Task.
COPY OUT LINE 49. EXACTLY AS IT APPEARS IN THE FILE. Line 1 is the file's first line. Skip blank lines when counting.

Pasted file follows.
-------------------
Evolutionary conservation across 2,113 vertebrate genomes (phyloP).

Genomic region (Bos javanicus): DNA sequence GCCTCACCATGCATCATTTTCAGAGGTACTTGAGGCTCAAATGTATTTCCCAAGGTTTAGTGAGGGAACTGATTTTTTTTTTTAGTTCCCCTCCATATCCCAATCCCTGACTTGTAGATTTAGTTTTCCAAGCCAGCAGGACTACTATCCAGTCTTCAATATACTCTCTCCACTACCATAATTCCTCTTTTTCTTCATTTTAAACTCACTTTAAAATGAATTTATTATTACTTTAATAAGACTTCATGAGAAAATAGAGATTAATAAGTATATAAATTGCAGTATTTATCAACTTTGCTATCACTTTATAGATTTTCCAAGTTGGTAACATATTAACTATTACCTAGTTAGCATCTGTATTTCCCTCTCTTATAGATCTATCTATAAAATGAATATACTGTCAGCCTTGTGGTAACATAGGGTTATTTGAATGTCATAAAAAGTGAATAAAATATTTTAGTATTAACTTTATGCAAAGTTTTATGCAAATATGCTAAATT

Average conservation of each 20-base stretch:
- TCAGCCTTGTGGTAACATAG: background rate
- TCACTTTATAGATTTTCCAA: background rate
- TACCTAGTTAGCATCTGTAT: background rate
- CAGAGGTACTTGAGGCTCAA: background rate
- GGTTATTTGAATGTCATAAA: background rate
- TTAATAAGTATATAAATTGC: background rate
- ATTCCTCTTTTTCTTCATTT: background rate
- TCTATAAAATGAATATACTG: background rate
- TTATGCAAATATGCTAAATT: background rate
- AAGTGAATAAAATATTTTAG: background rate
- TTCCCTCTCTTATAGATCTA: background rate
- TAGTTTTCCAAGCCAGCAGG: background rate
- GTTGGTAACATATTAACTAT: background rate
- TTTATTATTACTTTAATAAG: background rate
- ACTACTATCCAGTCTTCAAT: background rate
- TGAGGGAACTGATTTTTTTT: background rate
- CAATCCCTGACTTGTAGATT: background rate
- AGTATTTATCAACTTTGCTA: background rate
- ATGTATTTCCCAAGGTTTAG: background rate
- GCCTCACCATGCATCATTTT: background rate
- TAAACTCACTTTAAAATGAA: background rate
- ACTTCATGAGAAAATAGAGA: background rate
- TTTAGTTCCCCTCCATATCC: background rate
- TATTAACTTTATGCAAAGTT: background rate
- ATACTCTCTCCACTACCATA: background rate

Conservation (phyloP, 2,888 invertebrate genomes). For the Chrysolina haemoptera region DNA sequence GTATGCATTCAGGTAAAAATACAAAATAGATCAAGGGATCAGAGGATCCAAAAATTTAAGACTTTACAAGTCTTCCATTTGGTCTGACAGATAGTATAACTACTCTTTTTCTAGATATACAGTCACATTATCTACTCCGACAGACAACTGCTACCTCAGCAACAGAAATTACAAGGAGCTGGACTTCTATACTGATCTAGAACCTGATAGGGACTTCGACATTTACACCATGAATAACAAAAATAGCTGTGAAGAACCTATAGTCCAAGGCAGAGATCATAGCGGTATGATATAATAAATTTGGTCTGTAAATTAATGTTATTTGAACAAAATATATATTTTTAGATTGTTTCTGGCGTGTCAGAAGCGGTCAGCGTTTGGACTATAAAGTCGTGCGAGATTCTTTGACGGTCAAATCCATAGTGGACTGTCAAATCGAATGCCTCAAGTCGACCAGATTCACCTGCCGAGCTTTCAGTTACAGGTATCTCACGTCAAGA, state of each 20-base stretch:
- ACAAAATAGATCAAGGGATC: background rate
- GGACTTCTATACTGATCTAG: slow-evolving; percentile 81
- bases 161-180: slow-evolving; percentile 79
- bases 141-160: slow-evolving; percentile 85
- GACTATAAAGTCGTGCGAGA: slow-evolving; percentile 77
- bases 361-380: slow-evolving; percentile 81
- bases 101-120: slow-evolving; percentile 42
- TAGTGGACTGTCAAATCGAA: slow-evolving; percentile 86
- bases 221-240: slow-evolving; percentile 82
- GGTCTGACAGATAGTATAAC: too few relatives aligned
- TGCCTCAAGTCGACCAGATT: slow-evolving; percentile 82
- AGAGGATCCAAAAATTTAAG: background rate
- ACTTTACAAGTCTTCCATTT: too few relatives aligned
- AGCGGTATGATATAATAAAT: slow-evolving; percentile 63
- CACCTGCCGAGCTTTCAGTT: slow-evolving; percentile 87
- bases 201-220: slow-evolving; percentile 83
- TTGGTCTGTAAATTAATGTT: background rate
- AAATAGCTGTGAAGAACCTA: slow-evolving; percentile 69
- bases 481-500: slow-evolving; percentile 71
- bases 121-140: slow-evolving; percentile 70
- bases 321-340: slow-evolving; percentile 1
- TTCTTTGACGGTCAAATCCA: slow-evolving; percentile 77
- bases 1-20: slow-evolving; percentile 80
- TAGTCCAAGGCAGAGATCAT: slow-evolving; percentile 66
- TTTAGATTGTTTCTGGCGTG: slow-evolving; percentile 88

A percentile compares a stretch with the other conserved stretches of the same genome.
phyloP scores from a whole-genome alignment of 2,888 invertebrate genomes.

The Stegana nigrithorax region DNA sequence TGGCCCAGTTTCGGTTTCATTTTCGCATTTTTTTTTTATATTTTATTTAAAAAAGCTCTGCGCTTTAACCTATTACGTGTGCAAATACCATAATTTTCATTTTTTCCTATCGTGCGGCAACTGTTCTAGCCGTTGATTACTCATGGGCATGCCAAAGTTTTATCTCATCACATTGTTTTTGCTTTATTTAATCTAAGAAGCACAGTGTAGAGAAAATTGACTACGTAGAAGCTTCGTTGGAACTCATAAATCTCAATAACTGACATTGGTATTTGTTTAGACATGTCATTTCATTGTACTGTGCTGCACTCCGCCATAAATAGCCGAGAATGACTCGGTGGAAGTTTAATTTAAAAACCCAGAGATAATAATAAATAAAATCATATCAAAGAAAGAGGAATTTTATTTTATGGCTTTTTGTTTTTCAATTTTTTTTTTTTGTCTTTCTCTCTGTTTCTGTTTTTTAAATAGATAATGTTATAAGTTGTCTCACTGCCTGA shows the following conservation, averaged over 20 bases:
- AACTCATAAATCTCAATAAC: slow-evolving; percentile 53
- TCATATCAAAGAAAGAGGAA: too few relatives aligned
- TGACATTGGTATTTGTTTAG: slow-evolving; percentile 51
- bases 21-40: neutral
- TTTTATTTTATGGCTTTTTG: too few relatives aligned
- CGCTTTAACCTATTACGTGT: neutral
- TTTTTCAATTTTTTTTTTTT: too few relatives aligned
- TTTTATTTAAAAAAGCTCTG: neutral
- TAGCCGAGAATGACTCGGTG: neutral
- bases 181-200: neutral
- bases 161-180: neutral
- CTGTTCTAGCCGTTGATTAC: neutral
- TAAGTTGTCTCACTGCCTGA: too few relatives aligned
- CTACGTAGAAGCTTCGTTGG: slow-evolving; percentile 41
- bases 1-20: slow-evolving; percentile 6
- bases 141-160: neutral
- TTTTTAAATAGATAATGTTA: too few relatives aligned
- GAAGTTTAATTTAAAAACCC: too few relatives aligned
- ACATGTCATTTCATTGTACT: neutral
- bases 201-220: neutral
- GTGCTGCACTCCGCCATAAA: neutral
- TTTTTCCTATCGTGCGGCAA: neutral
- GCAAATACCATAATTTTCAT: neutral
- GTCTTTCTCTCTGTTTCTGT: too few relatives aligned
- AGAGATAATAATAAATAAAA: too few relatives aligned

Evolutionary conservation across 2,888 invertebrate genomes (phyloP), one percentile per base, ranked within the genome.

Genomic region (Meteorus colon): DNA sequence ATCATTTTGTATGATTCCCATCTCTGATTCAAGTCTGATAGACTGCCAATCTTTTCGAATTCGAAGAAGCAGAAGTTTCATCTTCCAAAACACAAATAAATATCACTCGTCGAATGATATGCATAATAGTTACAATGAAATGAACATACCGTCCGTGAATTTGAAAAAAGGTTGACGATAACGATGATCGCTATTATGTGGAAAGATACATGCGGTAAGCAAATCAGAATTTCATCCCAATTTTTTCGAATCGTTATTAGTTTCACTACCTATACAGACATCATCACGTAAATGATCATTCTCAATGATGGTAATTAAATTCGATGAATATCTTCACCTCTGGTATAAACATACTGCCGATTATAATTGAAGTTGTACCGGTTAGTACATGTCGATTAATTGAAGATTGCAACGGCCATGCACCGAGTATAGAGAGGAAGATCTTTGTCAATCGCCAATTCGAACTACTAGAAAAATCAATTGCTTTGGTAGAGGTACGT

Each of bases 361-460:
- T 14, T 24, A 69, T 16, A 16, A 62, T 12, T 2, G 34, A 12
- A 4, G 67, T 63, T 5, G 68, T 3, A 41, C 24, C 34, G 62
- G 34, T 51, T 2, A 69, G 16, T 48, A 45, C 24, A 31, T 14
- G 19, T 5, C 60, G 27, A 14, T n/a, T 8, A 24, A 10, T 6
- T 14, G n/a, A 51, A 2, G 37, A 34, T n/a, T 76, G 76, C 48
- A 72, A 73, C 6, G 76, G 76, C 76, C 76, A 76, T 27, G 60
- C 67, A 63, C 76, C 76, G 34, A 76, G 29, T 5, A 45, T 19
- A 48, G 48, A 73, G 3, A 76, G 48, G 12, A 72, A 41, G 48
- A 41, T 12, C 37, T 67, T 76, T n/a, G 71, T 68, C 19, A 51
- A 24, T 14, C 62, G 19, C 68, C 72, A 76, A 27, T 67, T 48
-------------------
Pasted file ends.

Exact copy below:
- bases 121-140: slow-evolving; percentile 70